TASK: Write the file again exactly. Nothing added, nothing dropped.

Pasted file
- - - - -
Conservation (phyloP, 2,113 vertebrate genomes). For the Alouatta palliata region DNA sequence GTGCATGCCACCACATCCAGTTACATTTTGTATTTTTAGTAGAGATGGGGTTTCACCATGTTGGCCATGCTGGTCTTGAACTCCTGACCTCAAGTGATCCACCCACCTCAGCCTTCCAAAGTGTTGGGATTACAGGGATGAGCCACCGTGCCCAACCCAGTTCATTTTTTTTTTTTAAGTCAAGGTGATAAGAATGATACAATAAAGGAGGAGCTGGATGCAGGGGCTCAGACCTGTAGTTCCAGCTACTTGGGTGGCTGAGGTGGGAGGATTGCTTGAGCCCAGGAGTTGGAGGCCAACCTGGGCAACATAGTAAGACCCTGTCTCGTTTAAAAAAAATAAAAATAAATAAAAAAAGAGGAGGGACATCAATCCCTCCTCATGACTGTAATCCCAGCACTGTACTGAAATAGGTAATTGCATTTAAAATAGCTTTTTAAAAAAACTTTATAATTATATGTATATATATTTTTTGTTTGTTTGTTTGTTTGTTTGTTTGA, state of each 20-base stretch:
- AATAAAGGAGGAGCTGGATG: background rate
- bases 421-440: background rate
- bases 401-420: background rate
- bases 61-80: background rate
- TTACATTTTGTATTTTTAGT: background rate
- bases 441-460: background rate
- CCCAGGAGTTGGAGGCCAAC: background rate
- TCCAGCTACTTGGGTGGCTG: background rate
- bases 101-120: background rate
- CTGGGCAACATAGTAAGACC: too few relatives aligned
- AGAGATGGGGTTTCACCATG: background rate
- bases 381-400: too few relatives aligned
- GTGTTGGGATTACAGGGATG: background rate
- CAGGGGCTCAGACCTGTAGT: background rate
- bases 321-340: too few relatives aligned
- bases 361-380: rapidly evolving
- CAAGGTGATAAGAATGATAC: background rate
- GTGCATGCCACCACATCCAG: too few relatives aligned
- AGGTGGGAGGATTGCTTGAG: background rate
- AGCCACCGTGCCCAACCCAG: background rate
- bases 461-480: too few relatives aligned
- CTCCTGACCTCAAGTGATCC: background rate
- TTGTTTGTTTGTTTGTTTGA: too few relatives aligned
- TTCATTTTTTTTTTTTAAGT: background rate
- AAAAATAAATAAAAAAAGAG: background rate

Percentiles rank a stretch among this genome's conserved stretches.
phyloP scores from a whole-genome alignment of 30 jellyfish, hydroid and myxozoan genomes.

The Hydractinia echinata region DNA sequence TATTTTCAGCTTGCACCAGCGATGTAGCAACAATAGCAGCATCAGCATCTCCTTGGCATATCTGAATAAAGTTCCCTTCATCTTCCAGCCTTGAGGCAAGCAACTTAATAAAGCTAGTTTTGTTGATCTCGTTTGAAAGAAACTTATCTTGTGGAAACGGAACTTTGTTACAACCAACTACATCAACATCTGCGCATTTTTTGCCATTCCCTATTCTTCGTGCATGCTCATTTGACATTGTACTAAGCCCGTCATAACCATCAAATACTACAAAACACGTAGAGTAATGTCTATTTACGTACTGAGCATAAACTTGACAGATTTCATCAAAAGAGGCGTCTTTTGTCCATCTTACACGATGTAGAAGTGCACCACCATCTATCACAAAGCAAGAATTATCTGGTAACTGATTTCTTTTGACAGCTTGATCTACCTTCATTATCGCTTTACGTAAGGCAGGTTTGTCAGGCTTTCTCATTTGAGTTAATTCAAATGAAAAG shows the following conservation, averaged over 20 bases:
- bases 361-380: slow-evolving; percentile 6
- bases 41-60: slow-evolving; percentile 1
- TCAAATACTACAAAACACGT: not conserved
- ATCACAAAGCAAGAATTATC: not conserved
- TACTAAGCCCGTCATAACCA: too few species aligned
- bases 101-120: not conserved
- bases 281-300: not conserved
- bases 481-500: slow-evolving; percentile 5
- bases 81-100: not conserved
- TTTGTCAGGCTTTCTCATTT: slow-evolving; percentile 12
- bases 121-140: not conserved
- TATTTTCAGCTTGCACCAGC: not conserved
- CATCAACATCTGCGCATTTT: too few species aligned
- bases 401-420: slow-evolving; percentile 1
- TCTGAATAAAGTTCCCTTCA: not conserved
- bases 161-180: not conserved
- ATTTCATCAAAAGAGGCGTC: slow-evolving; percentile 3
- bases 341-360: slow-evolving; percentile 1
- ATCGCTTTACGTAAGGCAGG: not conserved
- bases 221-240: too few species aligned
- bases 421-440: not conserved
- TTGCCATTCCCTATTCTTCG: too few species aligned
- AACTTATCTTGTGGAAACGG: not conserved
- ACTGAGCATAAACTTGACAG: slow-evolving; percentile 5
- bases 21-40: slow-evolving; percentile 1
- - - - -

Conservation (phyloP, 2,113 vertebrate genomes). For the Alouatta palliata region DNA sequence GTGCATGCCACCACATCCAGTTACATTTTGTATTTTTAGTAGAGATGGGGTTTCACCATGTTGGCCATGCTGGTCTTGAACTCCTGACCTCAAGTGATCCACCCACCTCAGCCTTCCAAAGTGTTGGGATTACAGGGATGAGCCACCGTGCCCAACCCAGTTCATTTTTTTTTTTTAAGTCAAGGTGATAAGAATGATACAATAAAGGAGGAGCTGGATGCAGGGGCTCAGACCTGTAGTTCCAGCTACTTGGGTGGCTGAGGTGGGAGGATTGCTTGAGCCCAGGAGTTGGAGGCCAACCTGGGCAACATAGTAAGACCCTGTCTCGTTTAAAAAAAATAAAAATAAATAAAAAAAGAGGAGGGACATCAATCCCTCCTCATGACTGTAATCCCAGCACTGTACTGAAATAGGTAATTGCATTTAAAATAGCTTTTTAAAAAAACTTTATAATTATATGTATATATATTTTTTGTTTGTTTGTTTGTTTGTTTGTTTGA, state of each 20-base stretch:
- AATAAAGGAGGAGCTGGATG: background rate
- bases 421-440: background rate
- bases 401-420: background rate
- bases 61-80: background rate
- TTACATTTTGTATTTTTAGT: background rate
- bases 441-460: background rate
- CCCAGGAGTTGGAGGCCAAC: background rate
- TCCAGCTACTTGGGTGGCTG: background rate
- bases 101-120: background rate
- CTGGGCAACATAGTAAGACC: too few relatives aligned
- AGAGATGGGGTTTCACCATG: background rate
- bases 381-400: too few relatives aligned
- GTGTTGGGATTACAGGGATG: background rate
- CAGGGGCTCAGACCTGTAGT: background rate
- bases 321-340: too few relatives aligned
- bases 361-380: rapidly evolving
- CAAGGTGATAAGAATGATAC: background rate
- GTGCATGCCACCACATCCAG: too few relatives aligned
- AGGTGGGAGGATTGCTTGAG: background rate
- AGCCACCGTGCCCAACCCAG: background rate
- bases 461-480: too few relatives aligned
- CTCCTGACCTCAAGTGATCC: background rate
- TTGTTTGTTTGTTTGTTTGA: too few relatives aligned
- TTCATTTTTTTTTTTTAAGT: background rate
- AAAAATAAATAAAAAAAGAG: background rate

Percentiles rank a stretch among this genome's conserved stretches.
phyloP scores from a whole-genome alignment of 30 jellyfish, hydroid and myxozoan genomes.

The Hydractinia echinata region DNA sequence TATTTTCAGCTTGCACCAGCGATGTAGCAACAATAGCAGCATCAGCATCTCCTTGGCATATCTGAATAAAGTTCCCTTCATCTTCCAGCCTTGAGGCAAGCAACTTAATAAAGCTAGTTTTGTTGATCTCGTTTGAAAGAAACTTATCTTGTGGAAACGGAACTTTGTTACAACCAACTACATCAACATCTGCGCATTTTTTGCCATTCCCTATTCTTCGTGCATGCTCATTTGACATTGTACTAAGCCCGTCATAACCATCAAATACTACAAAACACGTAGAGTAATGTCTATTTACGTACTGAGCATAAACTTGACAGATTTCATCAAAAGAGGCGTCTTTTGTCCATCTTACACGATGTAGAAGTGCACCACCATCTATCACAAAGCAAGAATTATCTGGTAACTGATTTCTTTTGACAGCTTGATCTACCTTCATTATCGCTTTACGTAAGGCAGGTTTGTCAGGCTTTCTCATTTGAGTTAATTCAAATGAAAAG shows the following conservation, averaged over 20 bases:
- bases 361-380: slow-evolving; percentile 6
- bases 41-60: slow-evolving; percentile 1
- TCAAATACTACAAAACACGT: not conserved
- ATCACAAAGCAAGAATTATC: not conserved
- TACTAAGCCCGTCATAACCA: too few species aligned
- bases 101-120: not conserved
- bases 281-300: not conserved
- bases 481-500: slow-evolving; percentile 5
- bases 81-100: not conserved
- TTTGTCAGGCTTTCTCATTT: slow-evolving; percentile 12
- bases 121-140: not conserved
- TATTTTCAGCTTGCACCAGC: not conserved
- CATCAACATCTGCGCATTTT: too few species aligned
- bases 401-420: slow-evolving; percentile 1
- TCTGAATAAAGTTCCCTTCA: not conserved
- bases 161-180: not conserved
- ATTTCATCAAAAGAGGCGTC: slow-evolving; percentile 3
- bases 341-360: slow-evolving; percentile 1
- ATCGCTTTACGTAAGGCAGG: not conserved
- bases 221-240: too few species aligned
- bases 421-440: not conserved
- TTGCCATTCCCTATTCTTCG: too few species aligned
- AACTTATCTTGTGGAAACGG: not conserved
- ACTGAGCATAAACTTGACAG: slow-evolving; percentile 5
- bases 21-40: slow-evolving; percentile 1